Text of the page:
Advocates are casting doubts on how California officials look into child deaths, fearing that inconsistencies across the state are leaving some tragedies uncounted. They say a clearer picture could prevent future deaths.
For one great-grandmother, this problem is deeply personal.
“You’ve got to track what is happening to these children,” Adrienne Arnett told NBC 7 Investigates.
Arnett was discussing the death of her great-granddaughter, whose parents are accused of killing her. She said that from the moment her great-granddaughter, Delilah, was born, she had grave concerns she was in danger in her parents’ care.
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“I couldn't get a baby picture, so I called CPS,” Arnett said. “I called and I texted.… I told her, ‘You’ve got to get over there. I know there’s something going on. I know the baby’s in serious danger. You’ve got to go there.’ ”
Last November, Arnett’s worst fears were realized. Baby Delilah died at just three months old. Her parents were charged with first-degree murder. The couple pleaded not guilty and are now awaiting trial. Arnett said that finding justice for Delilah goes beyond the courtroom and requires a closer look at the system.
“If I weren’t making such a fuss about my granddaughter, would anybody even notice it again?” Arnett asked.
San Diego County’s Child Fatality Review Committee will look at Delilah’s case, along with any other sudden unexpected deaths of children. The panel meets monthly to identify factors and circumstances contributing to child deaths. The committee said it uses information from the deaths they review to try to prevent future occurrences, but they don’t report any findings to the state, something that concerns advocates NBC 7 Investigates spoke with.
Dr. Jeoffry Gordon, a child advocate, had plenty to say about how child deaths are investigated, reviewed and reported across the state.
“The lack of attention to this issue, which is snuffing out the lives of small children, is just unacceptable,” Gordon said.
Gordon practiced medicine in San Diego for four decades. Two years ago, he joined the California Citizen Review Panel on Child Fatalities and Near-Fatalities as a Result of Abuse or Neglect. According to the panel’s latest annual report, some counties in the state don’t even have child-death review teams.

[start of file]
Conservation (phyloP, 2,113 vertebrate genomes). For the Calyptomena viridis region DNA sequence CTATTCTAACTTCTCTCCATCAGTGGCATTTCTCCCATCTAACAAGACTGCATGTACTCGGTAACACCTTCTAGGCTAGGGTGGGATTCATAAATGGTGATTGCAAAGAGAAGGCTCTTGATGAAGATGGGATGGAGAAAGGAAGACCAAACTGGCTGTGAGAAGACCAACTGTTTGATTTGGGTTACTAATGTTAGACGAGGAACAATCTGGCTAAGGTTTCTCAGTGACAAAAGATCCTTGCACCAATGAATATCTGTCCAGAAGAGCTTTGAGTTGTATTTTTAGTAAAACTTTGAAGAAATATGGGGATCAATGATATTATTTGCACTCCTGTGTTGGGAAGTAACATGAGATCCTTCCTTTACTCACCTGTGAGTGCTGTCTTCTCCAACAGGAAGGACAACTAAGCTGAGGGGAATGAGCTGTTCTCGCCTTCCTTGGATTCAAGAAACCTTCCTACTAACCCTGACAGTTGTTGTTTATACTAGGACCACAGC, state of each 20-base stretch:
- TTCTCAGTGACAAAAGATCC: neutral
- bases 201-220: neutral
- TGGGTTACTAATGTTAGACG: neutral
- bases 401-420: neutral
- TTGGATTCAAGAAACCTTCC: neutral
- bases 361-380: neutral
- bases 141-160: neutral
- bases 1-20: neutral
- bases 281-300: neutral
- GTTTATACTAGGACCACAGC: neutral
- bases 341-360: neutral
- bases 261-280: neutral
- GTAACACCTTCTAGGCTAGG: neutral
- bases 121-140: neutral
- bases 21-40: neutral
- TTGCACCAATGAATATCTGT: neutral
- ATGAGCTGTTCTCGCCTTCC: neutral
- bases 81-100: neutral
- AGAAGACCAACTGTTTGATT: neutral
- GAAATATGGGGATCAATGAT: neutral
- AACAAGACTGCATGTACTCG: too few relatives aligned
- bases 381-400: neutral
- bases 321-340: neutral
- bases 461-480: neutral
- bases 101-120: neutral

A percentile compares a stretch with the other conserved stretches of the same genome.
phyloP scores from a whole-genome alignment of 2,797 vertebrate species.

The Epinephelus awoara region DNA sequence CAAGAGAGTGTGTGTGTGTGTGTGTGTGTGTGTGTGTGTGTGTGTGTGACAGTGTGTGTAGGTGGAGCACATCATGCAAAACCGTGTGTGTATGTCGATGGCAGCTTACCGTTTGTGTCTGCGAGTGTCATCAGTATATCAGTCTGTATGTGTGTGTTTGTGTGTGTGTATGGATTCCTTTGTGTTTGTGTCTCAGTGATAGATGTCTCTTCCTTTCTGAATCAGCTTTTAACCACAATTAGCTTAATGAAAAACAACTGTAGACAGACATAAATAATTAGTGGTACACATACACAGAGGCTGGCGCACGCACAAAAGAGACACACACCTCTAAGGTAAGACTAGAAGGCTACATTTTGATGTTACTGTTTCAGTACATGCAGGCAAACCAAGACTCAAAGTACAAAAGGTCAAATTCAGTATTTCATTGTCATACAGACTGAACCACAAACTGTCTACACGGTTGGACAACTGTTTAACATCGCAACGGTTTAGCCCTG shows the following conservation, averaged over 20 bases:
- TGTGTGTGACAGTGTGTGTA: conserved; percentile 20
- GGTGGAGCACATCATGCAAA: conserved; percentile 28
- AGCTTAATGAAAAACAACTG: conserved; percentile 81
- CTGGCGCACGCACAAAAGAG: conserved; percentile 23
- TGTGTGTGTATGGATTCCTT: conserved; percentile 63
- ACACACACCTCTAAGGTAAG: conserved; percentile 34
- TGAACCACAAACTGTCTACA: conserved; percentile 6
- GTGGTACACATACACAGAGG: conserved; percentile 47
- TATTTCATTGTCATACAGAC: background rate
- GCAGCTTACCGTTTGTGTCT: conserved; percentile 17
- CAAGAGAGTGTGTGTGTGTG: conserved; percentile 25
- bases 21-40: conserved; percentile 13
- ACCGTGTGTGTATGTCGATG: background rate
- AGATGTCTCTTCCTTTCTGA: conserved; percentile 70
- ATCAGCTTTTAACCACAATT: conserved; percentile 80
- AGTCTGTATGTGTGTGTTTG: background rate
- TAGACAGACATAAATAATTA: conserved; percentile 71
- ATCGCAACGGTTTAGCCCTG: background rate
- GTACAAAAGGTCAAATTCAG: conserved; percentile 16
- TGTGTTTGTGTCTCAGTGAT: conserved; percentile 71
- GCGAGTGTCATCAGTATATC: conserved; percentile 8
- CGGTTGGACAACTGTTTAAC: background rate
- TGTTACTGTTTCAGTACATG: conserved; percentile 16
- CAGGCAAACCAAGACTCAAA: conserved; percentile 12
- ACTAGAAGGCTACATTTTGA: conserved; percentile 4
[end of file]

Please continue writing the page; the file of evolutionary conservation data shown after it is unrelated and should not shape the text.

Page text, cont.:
“There’s this great void,” Gordon said. “There’s no practical information. There’s no good data.”
By law, every county is required to report all child abuse, and neglect deaths and near-deaths to the California Department of Social Services. In San Diego County, Child Welfare Services said it does that. The state posts those numbers on its website. But Gordon worries that these numbers may be grossly under-reported and would like all child deaths reported to the state for further review.
To make that happen, the Citizen Review Panel is recommending the re-establishment of a statewide child-death review team and the development of a best practices toolkit to assist counties in the local collection of consistent, reliable and complete information.
Also involved in that effort is local California Assemblymember Brian Maienschein.
“Throughout the state, it's been, by and large, very bad," Maienschein said. "San Diego also is behind."
In February, Maienschein filed new legislation to improve the system.
“I think it's very important to find out how many of these deaths are due to abuse, how many of them are due to neglect and to make sure that they're properly investigated to ensure that this doesn't happen to other kids,” Maienschein said.
This issue isn’t new. Five years ago, NBC 7 Investigates told you about state efforts to figure out how many child-death review teams were operating in California.
NBC 7 reached out to the California Department of Social Services and asked if it believed the data was complete. It sent this statement: “In general, underreporting to counties of child abuse and neglect fatalities and near-fatalities is a challenge recognized nationwide that occurs for a number of reasons. In the case of child near-fatalities, child welfare may be made aware of a case but faces challenges in determining the threshold for defining and reporting a near-fatality. In the case of child fatalities, a death that occurs in a household with no siblings may not prompt a call to child welfare, and lengthy court trials may delay reporting. Additionally, data-sharing between coroners, law enforcement and child welfare agencies may also pose a challenge.”
Maienschein’s bill addresses the Citizen Review Panel’s recommendations and would require the attorney general’s office to create a best-practices toolkit and re-establish the statewide child-death review team. The bill also mandates a review team in every county; those teams would be required to post annual reports to their websites.
Gordon said that information would be invaluable to teams like his and could potentially save lives.
“Each one of these deaths is a tragedy,” Gordon said, “but until you can evaluate the whole panorama of what’s going on, you don’t know where to put your effort and energy.”
Arnett said that effort and energy are essential in protecting our most vulnerable.
“It is what is needed,” Arnett said. “Babies should not be dying. Find out what we’re doing wrong not protecting them, how we can protect them, and if we lose them and we fail at that, we need to correct.”
NBC 7 Investigates asked San Diego County multiple times about the family’s warnings to Child Welfare Services about Delilah’s parents. We also reached out to Delilah’s parents for comment concerning the accusations they face. They never responded to us.